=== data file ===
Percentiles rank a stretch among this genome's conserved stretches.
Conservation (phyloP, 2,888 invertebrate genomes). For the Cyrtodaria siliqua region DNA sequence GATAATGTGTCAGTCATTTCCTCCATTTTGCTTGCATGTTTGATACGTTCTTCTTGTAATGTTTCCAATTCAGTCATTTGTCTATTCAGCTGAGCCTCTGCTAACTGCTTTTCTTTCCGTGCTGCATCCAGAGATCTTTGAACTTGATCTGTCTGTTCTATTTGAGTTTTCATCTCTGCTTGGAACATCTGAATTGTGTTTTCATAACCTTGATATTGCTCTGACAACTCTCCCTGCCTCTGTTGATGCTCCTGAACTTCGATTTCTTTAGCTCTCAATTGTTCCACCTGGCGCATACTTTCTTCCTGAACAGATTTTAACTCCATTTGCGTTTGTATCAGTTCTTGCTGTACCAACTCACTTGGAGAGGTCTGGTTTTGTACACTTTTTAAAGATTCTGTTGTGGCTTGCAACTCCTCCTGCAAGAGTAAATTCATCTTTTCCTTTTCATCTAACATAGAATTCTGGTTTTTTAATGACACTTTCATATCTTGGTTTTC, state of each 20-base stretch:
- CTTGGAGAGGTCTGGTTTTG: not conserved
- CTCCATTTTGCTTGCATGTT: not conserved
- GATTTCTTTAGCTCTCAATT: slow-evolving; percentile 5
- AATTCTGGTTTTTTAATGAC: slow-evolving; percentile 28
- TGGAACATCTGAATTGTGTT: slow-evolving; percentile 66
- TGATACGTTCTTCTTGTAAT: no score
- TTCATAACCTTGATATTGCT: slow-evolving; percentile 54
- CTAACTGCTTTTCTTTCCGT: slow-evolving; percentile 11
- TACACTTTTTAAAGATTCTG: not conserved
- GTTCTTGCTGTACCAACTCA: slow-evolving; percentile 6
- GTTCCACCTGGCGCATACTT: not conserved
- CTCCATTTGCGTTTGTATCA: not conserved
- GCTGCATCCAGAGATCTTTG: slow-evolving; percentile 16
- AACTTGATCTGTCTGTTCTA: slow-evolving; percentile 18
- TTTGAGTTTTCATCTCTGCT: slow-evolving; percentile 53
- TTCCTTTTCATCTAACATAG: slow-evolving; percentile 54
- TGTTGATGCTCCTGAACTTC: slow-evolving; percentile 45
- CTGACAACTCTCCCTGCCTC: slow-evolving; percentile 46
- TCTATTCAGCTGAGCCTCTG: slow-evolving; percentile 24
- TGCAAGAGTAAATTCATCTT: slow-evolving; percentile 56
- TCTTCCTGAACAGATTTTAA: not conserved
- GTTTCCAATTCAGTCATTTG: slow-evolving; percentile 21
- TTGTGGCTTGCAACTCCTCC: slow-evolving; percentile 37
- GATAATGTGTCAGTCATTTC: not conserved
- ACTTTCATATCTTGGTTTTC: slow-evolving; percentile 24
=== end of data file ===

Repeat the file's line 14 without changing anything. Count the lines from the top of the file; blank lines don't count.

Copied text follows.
- CTCCATTTGCGTTTGTATCA: not conserved